Conservation Areas Locally
Although Broughton Astley does not have a conservation area, you can find an extensive list of conservation areas on Harborough District Council's website HERE
Leire Conservation Area
Description (character statements)
The village of Leire is set in flat countryside of well hedged pasture land. From a distance only the squat spire of the church can be seen. The Conservation Area follows the linear village along one sinuous street, Main Street, falling gently northwards from the church and the Dunton - Frolesworth Road.
The core of the village lies along Main Street. On the corner at the top is the Church of St. Peter set within its square churchyard bounded by granite walls. The church itself is of the same angular pink granite, but with an earlier medieval sandstone tower with spire overlooking the Main Street. Opposite is an open space backed by a hedge. This is in use as a car park for the adjacent Queens Arms public house; the church and this space effectively terminate the top of Main Street. A large weeping willow below the churchyard also emphasises the change to the dwellings of the village street below. The buildings of the street from here tumble down the street, some of those at the top not facing the street directly.
To the east of the Main Street for most of its length there is a Back Lane some 50m away terminating the land attached to the rear of the street properties. This Back Lane forms the boundary of the Conservation Area. It links to Main Street in the south at the point where a small road leads off opposite to Eaglesfield Farm; at the northern end it links at the point where Stemborough Lane leads off opposite. At both points are prominent buildings in the street scene. In the south is the village hall (formerly the school), a very small 19th century polychromatic brick building at the corner of Station Lane and Main Street. One gable faces across the space of Station Lane up towards the upper part of Main Street; its other gable faces directly down Main Street. This little building punctuates the line of Main Street. At the bottom end of Main Street between the junction of Main Street and Stemborough Lane and facing directly up Main Street is Abbotsleigh, an Edwardian house in its own grounds with a garden in front. The house of red brick and Welsh slate has moderately ornate woodwork and windows. It closes the view down the Main Street and terminates the core of the village and the Conservation Area.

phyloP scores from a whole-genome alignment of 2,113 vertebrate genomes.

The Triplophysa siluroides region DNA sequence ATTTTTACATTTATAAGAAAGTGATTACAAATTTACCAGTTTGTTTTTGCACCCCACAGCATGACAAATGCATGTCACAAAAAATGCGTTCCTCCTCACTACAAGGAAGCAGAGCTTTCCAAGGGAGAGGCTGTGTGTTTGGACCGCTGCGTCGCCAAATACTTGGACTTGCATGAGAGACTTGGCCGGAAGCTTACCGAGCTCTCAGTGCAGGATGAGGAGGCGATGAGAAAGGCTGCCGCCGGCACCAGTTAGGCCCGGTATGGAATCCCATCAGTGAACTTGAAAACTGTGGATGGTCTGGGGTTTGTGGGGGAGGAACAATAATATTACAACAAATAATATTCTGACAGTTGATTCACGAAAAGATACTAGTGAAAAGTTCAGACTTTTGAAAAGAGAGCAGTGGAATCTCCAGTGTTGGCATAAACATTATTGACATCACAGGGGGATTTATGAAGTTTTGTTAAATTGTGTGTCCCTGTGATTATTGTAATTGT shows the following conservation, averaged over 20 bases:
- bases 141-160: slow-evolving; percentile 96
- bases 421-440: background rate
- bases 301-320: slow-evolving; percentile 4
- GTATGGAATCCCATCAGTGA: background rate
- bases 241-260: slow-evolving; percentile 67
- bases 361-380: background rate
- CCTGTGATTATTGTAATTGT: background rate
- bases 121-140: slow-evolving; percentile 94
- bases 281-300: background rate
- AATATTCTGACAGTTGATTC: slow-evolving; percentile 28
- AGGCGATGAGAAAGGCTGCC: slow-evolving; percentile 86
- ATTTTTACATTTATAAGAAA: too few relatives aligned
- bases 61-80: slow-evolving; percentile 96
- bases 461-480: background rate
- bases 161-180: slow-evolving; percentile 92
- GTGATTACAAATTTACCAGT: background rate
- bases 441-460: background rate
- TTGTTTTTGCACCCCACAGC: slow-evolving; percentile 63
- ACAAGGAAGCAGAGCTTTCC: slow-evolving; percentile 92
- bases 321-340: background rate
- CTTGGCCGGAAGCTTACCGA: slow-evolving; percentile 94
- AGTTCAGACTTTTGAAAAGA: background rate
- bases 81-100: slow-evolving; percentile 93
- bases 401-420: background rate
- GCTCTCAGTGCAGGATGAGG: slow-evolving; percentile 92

In between the village hall and Abbotsleigh is the sinuous Main Street with many of its buildings fronting directly onto the street. These buildings are varied, but mainly cottages and terraces of cottages. In the middle are the more substantial Glebe Farmhouse (Regency red brick) directly fronting the street, and the Edwardian double fronted Western House with small garden in front. Below them are a variety of buildings, mainly set back with gardens, some of late 20th century date and some cottages. There are now no working farms in the village street though previously there were several, remnants of whose yard buildings still remain.
Leire Conservation Area follows the Main Street of a former agricultural village with a variety of older cottages and houses along the street and later development with front gardens at its lower end. Twentieth century ribbon development and development in closes at both the bottom and top of the village have been excluded.
Broughton Astley Settlement Profile (PDF, 930 Kb)
Broughton Astley Settlement Profile
Broughton Astley Crossroads
Photograph of members of a hunt outside the White Horse public house at Broughton Astley, Leicestershire, England, taken about 1947.
The War Memorial Broughton Astley